House Benghazi panel to interview top Clinton, Obama aides

Washington (CNN)Rep. Trey Gowdy announced Friday that his House panel investigating the Benghazi terrorist attacks plans to interview a number of top aides to President Barack Obama and former Secretary of State Hillary Clinton.

According to a letter Gowdy sent to Rep. Elijah Cummings, the committee's Ranking Democratic member, the Republican committee staff plan to interview former White House Press Secretary Jay Carney, former Secretary of Defense Leon Panetta and current Joint Chiefs of Staff Chairman Gen. Martin Dempsey.
The panel will also hone in on staff close to Clinton when they interview Jake Sullivan, one of her top policy advisers, and Cheryl Mills, Clinton's chief of staff at state. Both Sullivan and Mills are expected to play senior roles in Clinton's all-but-certain presidential campaign.
The list also includes William Burns, former deputy secretary of state; Tom Donilon, former National Security adviser; Dennis McDonough, White House Chief of Staff; Michael Morell, acting director of the CIA; Michael Mullen, former Chairman of the Joint Chiefs of Staff; David Petraeus, former director of the CIA; Ben Rhodes, deputy national security adviser for strategic communication, and Susan Rice, United States National Security Adviser.
    These interviews with top administration staff will start in April, but the committee will begin questioning the Americans who were on the ground in Libya and those who survived the Benghazi attack starting next week.
    Gowdy also reiterated in the letter that he intends to speak with Clinton, too.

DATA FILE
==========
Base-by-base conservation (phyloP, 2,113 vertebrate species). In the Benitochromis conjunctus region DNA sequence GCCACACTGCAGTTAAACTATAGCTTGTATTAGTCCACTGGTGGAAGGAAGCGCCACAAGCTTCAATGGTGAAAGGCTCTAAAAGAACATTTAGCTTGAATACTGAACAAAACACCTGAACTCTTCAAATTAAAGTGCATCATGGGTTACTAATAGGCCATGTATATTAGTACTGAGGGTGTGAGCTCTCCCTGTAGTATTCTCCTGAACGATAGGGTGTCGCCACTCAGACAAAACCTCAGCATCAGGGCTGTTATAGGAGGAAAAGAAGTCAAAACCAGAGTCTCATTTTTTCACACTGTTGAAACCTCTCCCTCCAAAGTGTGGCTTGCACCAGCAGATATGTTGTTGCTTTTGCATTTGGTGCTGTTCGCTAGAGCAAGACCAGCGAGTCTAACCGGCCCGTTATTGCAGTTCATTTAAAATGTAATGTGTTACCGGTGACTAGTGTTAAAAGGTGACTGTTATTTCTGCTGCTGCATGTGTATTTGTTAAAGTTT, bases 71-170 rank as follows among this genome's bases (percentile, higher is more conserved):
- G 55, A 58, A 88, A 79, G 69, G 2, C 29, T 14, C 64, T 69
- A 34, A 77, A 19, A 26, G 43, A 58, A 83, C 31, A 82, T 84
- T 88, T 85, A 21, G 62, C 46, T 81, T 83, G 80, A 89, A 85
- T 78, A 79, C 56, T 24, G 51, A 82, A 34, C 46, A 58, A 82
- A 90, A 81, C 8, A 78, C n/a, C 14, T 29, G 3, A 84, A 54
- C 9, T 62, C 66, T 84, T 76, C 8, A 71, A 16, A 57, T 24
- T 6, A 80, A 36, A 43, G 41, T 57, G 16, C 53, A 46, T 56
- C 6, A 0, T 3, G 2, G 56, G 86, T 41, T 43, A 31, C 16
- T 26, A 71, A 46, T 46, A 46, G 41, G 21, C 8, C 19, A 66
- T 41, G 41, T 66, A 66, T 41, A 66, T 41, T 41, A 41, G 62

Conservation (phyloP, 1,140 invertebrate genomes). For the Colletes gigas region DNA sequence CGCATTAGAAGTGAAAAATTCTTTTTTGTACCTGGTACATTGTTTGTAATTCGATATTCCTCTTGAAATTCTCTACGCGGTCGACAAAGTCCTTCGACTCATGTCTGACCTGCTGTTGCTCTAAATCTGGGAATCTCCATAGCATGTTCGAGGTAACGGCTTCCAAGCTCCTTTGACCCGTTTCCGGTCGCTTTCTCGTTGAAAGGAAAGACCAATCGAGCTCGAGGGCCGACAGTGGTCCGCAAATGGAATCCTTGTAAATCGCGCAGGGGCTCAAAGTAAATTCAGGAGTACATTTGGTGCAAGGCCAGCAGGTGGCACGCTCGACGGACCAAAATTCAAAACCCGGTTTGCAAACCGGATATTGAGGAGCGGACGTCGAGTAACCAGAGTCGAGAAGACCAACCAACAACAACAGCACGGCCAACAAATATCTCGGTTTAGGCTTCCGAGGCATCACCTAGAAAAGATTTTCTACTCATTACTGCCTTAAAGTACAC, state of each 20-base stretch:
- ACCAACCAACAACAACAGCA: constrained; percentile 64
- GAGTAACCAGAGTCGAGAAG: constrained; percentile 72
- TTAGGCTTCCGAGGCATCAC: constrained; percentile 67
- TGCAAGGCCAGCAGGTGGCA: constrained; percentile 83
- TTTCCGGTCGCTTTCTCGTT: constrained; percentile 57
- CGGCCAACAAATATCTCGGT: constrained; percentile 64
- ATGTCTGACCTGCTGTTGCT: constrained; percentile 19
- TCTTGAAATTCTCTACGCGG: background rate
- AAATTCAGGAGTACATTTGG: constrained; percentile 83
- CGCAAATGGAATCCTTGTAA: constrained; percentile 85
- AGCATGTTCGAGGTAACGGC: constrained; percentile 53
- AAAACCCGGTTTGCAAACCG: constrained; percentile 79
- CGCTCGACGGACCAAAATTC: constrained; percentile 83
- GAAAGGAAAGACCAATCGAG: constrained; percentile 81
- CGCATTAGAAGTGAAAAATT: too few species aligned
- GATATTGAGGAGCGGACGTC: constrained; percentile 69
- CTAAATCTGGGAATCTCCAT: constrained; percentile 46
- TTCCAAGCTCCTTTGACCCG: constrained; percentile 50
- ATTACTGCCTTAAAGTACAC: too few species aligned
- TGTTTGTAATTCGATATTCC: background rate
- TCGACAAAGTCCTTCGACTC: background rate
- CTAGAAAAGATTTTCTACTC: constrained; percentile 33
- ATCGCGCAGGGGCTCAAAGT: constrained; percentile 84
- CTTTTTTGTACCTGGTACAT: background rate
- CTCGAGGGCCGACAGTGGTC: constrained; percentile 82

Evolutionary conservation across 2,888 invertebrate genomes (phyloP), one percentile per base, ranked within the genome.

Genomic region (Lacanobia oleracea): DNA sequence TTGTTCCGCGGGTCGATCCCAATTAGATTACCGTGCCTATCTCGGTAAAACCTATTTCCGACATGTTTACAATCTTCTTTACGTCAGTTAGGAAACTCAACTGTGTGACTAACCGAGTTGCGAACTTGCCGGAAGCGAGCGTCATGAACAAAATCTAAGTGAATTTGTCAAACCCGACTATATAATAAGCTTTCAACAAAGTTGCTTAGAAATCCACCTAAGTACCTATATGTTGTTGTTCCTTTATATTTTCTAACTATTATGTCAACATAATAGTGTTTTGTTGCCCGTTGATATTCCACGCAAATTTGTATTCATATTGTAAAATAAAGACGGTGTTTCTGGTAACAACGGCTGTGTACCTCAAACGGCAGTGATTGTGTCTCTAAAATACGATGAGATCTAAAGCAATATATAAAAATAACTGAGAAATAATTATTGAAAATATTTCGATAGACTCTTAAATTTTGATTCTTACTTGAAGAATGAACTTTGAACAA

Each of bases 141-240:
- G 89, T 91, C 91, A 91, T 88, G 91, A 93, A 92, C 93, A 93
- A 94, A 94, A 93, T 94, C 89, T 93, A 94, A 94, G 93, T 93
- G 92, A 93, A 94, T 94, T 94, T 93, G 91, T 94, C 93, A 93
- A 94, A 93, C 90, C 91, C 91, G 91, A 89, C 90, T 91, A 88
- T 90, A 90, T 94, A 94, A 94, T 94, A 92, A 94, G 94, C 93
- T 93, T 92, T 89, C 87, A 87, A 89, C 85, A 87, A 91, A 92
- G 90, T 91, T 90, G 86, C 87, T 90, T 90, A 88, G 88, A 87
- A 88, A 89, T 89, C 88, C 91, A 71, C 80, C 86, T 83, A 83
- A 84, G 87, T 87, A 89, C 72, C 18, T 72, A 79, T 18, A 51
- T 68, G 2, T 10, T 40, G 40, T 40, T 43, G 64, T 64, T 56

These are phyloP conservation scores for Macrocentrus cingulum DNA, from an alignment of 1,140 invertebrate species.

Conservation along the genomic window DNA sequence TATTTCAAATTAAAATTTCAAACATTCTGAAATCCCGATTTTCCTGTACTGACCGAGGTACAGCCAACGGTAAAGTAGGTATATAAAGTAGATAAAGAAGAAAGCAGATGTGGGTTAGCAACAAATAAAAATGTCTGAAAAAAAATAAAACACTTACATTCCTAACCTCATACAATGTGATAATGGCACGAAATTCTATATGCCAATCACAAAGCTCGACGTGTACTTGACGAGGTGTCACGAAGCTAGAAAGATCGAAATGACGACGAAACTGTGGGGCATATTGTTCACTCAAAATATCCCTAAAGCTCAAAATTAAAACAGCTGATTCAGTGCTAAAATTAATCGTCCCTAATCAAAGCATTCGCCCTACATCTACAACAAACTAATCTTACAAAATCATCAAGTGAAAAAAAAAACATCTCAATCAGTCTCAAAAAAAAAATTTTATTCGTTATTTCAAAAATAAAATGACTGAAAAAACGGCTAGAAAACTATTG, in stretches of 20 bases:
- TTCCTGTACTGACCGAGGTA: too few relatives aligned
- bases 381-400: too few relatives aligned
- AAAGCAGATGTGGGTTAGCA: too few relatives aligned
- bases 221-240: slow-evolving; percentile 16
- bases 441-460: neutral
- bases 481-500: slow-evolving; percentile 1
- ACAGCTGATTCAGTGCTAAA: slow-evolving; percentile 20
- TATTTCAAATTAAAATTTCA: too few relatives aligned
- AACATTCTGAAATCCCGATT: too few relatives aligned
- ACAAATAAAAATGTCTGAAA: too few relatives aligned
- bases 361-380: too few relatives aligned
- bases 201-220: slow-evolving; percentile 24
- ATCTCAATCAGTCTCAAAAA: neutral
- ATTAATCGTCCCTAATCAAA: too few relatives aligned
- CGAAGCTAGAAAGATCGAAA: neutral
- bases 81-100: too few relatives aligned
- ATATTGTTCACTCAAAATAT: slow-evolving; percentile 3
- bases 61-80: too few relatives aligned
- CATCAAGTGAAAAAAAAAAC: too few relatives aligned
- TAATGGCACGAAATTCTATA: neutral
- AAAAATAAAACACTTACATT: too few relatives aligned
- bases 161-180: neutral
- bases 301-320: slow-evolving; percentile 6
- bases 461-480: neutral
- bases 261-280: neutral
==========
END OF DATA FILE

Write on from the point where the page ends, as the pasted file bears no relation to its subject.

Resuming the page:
"Lastly, both the majority and minority would like to schedule the appearance of Secretary Clinton as soon as possible," Gowdy wrote, noting that the committee will conduct the interview once the State Department provides documents that are "needed to constructively ask questions of Secretary Clinton and serve as a references for the Secretary before and during the hearing."
    In response to the letter, Cummings told CNN that "the Committee has not adopted an investigative plan, rules, or a budget, and it remains unclear what additional questions it seeks to answer."
    "In this case, a majority of these witnesses have already provided information to Congress through prior interviews and testimony -- in some cases multiple times -- during seven previous congressional investigations," he added.
    A Democratic staffer also told CNN that the list of officials was "released to the press before the Committee actually invited a single one of these individuals to come in for an interview, raising further questions about the purpose of these interviews."
    Late last month, Cummings told CNN and other reporters that Clinton had already agreed to testify before the panel.
    "The chairman asked me back in September to inquire as to whether Secretary Clinton would testify," Cummings said. "She immediately said she would and that she wanted to come in December, but if December did not work, she would come in January. She said I'll do it, period. The fact is she was very clear. She did not hesitate for one second."
    The U.S. consulate in Libya was attacked on Sept. 11, 2012. Four Americans, including the U.S. Ambassador to Libya Chris Stevens, were killed. Initially, the attack was thought to be perpetrated by an angry mob responding to a video made in the U.S. which mocked Islam and the Prophet Mohammed, but was later determined to be a terrorist attack.
    The attack has remained a political issue for Clinton since 2012. As the former first lady eyes a potential presidential bid, a number of Republicans have signaled that Benghazi will be a main line of attack against Clinton and Democrats worry that the panel will be used to dredge up the attack in order to politically hurt Clinton.